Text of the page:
At a banquet to celebrate a new alliance, Chiyome contemplates murder, and discovers a new servant.
This is the third of six Kunoichi Companion Tales, prequel stories to David Kudler’s historical novel <i>Risuko: A Kunoichi Tale.</i>
<ul><li>White Robes — Mired in her own grief, Lady Mochizuki Chiyome encounters two young women who give her a whole new, much more interesting opportunity</li>
<li>Silk & Service — A young Takeda warrior meets a servant who is much more than she seems (coming soon!)</li>
<li>Ghost — At a banquet to celebrate a new alliance, Chiyome contemplates murder, and discovers a new servant</li>
<li>Shining Boy — Plucked off of the streets of the capital, an orphan girl tries to figure out what story she's wandered into</li>
<li>Blade — Toumi doesn't want anyone messing with her business</li>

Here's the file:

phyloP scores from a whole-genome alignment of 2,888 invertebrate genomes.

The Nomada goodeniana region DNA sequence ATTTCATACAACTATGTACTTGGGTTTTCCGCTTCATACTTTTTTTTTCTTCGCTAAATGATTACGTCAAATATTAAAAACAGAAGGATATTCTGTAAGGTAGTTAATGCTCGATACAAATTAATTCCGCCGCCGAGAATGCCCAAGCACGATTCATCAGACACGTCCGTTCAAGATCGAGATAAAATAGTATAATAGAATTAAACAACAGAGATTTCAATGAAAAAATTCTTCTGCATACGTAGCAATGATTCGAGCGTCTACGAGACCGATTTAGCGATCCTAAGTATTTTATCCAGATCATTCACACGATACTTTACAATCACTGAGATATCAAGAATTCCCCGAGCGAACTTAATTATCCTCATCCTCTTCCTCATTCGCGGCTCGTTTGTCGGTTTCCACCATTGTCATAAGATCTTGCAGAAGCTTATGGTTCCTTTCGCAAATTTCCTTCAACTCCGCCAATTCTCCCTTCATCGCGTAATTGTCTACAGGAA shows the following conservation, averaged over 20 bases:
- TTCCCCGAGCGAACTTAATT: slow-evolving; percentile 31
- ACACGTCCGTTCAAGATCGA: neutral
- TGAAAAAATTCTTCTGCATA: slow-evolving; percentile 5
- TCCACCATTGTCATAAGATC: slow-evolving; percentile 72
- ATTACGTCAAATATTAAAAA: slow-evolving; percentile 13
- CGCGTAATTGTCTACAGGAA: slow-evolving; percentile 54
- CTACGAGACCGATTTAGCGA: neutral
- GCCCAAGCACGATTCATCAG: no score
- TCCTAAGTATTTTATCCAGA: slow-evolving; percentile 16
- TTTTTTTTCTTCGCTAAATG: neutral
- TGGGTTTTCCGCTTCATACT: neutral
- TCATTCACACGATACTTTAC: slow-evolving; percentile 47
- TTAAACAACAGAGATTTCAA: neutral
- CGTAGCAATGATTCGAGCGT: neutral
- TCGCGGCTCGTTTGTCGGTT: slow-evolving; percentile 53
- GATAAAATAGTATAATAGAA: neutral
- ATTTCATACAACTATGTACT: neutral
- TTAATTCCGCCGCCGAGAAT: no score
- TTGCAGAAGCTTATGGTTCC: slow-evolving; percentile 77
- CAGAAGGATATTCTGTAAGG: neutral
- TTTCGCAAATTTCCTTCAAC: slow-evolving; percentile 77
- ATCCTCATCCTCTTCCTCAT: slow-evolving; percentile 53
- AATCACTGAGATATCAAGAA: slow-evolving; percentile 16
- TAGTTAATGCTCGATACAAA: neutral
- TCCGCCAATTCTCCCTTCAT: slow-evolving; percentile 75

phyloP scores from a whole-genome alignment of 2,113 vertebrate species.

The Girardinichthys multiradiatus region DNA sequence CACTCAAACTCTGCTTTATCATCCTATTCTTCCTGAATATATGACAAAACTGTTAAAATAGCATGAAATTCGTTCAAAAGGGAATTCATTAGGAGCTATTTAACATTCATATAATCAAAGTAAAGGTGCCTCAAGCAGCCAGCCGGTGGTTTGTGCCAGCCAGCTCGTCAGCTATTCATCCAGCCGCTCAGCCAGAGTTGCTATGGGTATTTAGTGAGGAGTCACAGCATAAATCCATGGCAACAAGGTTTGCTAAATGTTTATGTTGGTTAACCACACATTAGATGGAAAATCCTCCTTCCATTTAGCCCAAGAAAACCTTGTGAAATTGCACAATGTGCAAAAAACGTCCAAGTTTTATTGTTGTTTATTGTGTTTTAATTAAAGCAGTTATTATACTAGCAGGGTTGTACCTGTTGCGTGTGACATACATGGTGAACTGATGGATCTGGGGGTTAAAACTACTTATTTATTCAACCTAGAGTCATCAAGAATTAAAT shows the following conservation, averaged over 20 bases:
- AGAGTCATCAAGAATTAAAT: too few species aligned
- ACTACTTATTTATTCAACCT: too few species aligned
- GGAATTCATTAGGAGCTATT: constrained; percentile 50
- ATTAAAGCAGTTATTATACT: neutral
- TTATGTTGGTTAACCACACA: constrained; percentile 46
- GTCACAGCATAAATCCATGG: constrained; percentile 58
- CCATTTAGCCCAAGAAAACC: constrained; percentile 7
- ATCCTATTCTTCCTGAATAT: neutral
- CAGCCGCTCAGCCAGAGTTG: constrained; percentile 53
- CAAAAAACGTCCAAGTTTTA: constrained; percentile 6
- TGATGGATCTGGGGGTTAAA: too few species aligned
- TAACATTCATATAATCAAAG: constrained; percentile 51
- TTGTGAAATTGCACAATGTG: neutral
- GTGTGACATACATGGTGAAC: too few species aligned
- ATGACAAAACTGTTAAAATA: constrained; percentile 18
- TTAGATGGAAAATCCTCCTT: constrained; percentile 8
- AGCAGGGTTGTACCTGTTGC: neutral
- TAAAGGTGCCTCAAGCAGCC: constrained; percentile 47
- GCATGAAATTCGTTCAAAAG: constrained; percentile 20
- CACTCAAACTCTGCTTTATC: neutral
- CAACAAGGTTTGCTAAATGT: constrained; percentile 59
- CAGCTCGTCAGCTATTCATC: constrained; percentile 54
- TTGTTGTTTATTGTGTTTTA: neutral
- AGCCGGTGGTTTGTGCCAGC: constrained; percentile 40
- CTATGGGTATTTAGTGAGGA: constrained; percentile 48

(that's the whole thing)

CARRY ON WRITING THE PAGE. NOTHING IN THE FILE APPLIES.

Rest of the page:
<li>Little Brother — Returning to the monastery turns out to be as hard as leaving it was</li></ul>
<ul>The Way of the Warrior, Chiyome knew, teaches that one must fight without anger and kill without hatred. That a warrior must act always out of duty and never out of personal need. She knew this because her mother had taught her so. She knew it because her father and her husband had died acting so. She knew it because because her annoying servants Mieko and Kuniko always seemed to act so.
And yet, staring across the shōgun’s banquet hall, all that Mochizuki Chiyome could think was that she hated Uesugi Kenshin; that she wanted to cut off the far-too-pretty lord’s nose, wanted to strangle him, wanted to rip out his heart.
She considered it a great act of restraint to have remained sitting through the long feast commemorating the new alliance.
Lord Uesugi leered at her, and her restraint shattered.
Chiyome leaned closer to the young woman who looked like nothing so much as a perfectly sweet companion for a perfectly harmless old lady. “If I were to ask you to kill that insufferable fop Uesugi, could you do it?”<ul>
(Teen assassin, historical fiction, love in a time of war, Japan)